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Home > Reptiles > How Often Do Chameleons Shed & Why Do They Do It?

How Often Do Chameleons Shed & Why Do They Do It?

A shedding female Giant Usambara three-horned chameleon

If you’ve seen a chameleon shed their skin, you may feel a bit sorry for them. When this happens, these cute, scaly creatures resemble horror-movie mummies crawling out of their graves. As an owner, your immediate thoughts are of concern. While you know this is a natural part of chameleon living, just what exactly should you expect? You’re likely left wondering how often do chameleons shed and why do they do it.

On average, an adult chameleon will shed once every 8 weeks. Younger chameleons shed more often, roughly every 3 to 4 weeks. The main reason this process takes place is to help your chameleon get rid of old skin cells and renew itself. This renew makes way for a healthy, growing chameleon. While the shed may take a little time and leave you a bit apprehensive, it’s completely natural for your pet to experience it.

Let’s take a more in-depth look at the reasons behind a chameleon’s shed. This will help you understand the process and learn what to look for as your chameleon rejuvenates.

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A Growing Chameleon

Like other reptiles, chameleons grow. Unlike their relatives, however, chameleons have a thin, transparent top layer of skin that plays an important role in their ability to change colors. This top layer of skin does not stretch with the chameleon as it grows. As this reptile’s body grows larger, this layer of skin begins to shed away.

Baby chameleons grow quickly. Due to this rapid growth, younger chameleons shed their skin more often. Every 3 to 4 weeks, a growing chameleon’s skin will stretch then flake away. This shedding process allows the thin layer of skin that does not stretch to be replaced with a fresh layer more suited to the chameleon’s current size.

As an adult, chameleons are no longer growing in the same way. Instead of shedding their skin to allow for growth, adult chameleons shed to make room for added weight. If your pet chameleon puts on a bit of weight, you should expect to see shedding take place.

a shedding hatchling chameleon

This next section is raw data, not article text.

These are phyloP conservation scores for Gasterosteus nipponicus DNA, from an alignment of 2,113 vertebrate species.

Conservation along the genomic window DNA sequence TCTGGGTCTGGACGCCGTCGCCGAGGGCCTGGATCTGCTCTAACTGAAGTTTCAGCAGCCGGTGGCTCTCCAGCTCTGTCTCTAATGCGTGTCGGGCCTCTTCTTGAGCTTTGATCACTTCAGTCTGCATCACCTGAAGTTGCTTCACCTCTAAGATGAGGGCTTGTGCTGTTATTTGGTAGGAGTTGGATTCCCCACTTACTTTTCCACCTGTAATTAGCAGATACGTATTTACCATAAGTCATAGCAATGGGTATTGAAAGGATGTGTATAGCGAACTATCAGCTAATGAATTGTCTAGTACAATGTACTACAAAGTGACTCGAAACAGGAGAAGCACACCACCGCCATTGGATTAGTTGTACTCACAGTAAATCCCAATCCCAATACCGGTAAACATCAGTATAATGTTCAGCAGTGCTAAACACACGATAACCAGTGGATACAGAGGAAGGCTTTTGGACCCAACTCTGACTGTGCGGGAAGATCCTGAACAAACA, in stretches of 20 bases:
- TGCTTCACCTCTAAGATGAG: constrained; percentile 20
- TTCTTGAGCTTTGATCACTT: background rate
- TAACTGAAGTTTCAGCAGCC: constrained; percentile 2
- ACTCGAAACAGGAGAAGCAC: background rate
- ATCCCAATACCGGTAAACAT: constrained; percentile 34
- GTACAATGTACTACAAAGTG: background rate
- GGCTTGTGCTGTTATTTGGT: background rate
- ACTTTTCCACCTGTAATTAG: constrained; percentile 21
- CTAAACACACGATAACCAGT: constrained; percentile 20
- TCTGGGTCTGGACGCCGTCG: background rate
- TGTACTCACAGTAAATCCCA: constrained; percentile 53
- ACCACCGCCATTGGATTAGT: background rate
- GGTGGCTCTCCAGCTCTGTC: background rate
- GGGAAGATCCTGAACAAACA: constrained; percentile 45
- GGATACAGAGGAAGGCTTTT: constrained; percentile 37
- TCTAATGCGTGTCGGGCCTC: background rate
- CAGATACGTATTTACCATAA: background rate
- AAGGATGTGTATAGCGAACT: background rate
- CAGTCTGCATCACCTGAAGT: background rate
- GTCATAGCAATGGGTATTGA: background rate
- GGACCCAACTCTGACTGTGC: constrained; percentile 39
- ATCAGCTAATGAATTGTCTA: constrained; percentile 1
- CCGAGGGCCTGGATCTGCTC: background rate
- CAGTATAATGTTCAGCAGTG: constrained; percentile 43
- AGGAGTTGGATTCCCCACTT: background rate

Image By: Wildfaces, Pixabay

Shaking the Old Skin Cells

Another important reason chameleons shed their top layer of skin is to get rid of old skin cells and clean their bodies. Similar to a human taking a shower, a chameleon shedding removes dead skin cells and leaves the skin beneath fresh and clean looking. After a shed, most chameleon’s colors are brighter and their scaly skin looks renewed.

How Long Does Shedding Take?

The time needed for a chameleon to fully shed its skin is determined by the individual chameleon. Younger chameleons shed quicker. In some instances, they can be free of their unwanted skin in around 15 minutes. As they age, however, the time it takes to shed their skin lengthens. According to species and size, an adult chameleon may shed in a few hours, a couple of days, or possibly longer. The most important thing is to not push your chameleon. The act of shedding their skin is natural. Your chameleon knows how to do it without assistance.

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The 5 Signs of an Approaching Shed

Most chameleons give their owners a few signs before they actually begin shedding their skin. Behavioral changes can alert you to the shedding process about to take place. As a loving pet owner, you may be concerned when you notice these changes, but don’t worry. All this is natural and soon your chameleon will be back to its old self. Let’s take a look at a few of the changes you should expect to see during the shedding process and the time leading up to it.

1. Loss of Appetite